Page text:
Perhaps there are already answers out there that indirectly answer my question, but I've read many of them and haven't yet found a satisfactory answer to this discrepancy.
The original meaning of carriage return comes from old teleprinters: it meant to move the print head to the left in the current line. If you kept writing in the current line, you would be overwriting what was already written. Nowadays, we can specify this behaviour with the text symbol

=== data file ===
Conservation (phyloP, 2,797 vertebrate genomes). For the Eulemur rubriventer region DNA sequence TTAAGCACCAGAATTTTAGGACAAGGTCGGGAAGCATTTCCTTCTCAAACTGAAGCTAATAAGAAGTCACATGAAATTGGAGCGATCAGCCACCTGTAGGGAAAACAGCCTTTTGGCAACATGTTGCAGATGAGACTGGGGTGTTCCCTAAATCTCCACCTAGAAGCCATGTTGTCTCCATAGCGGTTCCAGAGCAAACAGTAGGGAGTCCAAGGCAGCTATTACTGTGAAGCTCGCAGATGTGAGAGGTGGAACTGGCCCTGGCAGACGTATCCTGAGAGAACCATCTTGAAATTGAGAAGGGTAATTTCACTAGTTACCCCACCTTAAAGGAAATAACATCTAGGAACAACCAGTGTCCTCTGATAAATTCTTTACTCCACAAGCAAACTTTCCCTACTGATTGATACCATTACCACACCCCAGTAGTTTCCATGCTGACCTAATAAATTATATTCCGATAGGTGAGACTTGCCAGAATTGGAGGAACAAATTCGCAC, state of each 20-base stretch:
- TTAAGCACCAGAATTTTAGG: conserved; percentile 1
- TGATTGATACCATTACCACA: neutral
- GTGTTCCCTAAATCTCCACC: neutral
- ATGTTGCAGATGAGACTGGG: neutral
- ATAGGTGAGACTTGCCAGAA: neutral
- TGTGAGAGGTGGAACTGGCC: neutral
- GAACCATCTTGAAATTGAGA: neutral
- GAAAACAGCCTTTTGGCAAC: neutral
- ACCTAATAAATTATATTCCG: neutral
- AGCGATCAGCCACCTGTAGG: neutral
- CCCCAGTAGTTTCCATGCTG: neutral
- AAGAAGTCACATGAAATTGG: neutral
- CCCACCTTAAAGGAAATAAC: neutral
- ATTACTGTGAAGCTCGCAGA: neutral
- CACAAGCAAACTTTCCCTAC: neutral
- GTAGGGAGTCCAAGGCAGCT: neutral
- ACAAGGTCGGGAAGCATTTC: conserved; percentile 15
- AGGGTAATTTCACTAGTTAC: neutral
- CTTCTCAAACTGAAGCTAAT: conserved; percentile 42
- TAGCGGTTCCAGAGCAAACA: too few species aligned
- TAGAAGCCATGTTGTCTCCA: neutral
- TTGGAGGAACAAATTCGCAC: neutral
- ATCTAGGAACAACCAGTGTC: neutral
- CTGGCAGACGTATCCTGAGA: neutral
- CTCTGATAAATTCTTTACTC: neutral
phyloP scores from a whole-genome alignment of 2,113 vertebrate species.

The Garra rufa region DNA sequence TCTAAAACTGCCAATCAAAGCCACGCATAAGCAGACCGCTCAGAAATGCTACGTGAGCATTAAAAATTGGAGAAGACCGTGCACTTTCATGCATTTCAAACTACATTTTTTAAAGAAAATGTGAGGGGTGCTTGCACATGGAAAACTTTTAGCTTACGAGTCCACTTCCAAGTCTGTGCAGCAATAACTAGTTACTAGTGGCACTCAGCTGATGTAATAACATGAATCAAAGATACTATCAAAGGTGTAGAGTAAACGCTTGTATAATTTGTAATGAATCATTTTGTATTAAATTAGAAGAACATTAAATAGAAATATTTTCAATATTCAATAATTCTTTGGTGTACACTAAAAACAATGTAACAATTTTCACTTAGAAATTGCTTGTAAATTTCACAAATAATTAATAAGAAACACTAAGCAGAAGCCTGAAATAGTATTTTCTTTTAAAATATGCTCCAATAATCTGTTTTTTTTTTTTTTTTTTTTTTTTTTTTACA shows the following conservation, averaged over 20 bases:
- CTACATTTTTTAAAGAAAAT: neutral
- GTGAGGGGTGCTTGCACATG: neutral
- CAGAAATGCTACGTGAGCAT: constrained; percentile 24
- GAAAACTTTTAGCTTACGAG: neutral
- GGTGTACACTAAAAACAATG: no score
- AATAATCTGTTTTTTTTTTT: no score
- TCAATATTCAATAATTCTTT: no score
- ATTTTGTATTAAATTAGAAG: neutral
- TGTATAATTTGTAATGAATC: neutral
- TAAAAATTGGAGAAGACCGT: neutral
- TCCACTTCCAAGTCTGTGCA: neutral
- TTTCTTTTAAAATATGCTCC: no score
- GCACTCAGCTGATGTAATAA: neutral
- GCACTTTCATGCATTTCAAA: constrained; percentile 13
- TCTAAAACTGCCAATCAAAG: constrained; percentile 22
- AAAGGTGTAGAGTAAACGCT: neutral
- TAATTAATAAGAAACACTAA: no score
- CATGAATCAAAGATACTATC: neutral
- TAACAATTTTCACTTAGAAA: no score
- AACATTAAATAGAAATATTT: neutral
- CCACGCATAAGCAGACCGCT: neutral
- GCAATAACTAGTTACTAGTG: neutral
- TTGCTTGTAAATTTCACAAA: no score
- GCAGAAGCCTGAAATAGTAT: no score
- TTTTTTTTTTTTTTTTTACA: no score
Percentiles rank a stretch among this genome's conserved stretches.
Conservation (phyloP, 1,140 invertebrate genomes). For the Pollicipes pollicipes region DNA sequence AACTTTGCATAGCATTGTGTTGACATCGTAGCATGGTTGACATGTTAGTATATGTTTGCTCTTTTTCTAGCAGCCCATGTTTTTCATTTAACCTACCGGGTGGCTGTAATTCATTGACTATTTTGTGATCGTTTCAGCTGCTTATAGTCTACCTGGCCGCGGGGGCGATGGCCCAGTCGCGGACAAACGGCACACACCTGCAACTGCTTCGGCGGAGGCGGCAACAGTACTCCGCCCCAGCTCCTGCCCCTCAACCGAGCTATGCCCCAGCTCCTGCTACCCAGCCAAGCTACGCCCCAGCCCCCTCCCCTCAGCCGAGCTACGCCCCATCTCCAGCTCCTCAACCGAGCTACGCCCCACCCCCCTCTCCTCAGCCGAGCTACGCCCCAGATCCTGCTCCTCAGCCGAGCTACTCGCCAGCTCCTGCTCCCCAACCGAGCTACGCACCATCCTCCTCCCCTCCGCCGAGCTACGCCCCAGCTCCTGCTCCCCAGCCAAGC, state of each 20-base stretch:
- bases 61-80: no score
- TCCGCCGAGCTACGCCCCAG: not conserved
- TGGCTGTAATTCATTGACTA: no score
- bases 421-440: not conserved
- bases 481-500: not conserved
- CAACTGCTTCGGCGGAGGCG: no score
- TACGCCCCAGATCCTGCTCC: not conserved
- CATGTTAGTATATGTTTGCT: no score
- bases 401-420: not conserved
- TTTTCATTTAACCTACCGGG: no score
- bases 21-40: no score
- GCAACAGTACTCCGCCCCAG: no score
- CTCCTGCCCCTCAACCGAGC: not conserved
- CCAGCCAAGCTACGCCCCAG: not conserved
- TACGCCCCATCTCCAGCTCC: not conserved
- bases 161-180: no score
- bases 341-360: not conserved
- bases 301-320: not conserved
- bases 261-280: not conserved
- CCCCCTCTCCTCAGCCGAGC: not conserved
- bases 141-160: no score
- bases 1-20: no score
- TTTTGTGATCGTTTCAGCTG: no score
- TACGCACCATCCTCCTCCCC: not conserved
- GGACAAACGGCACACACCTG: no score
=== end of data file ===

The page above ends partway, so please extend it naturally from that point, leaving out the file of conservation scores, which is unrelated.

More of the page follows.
\r, which is typed explicitly within a string. For example, in Python you can do
print('hello\rgoodbye'), and in the terminal you can do
echo $'hello\rgoodbye', and in both cases you will only see
In contrast, a pseudo-carriage return can also be inserted interactively with the ASCII control character
^M (typed with
Ctrl-M or with
Enter). I call it pseudo-carriage return because even though it is widely called carriage return, surprisingly it doesn't insert
\r, but rather it inserts
\n, which is the symbol for a new line.
So interactively typing
goodbye, surprisingly doesn't achieve the equivalent of
hello\rgoodbye, but rather the equivalent of
Isn't this very inconsistent? What is the rationale behind this?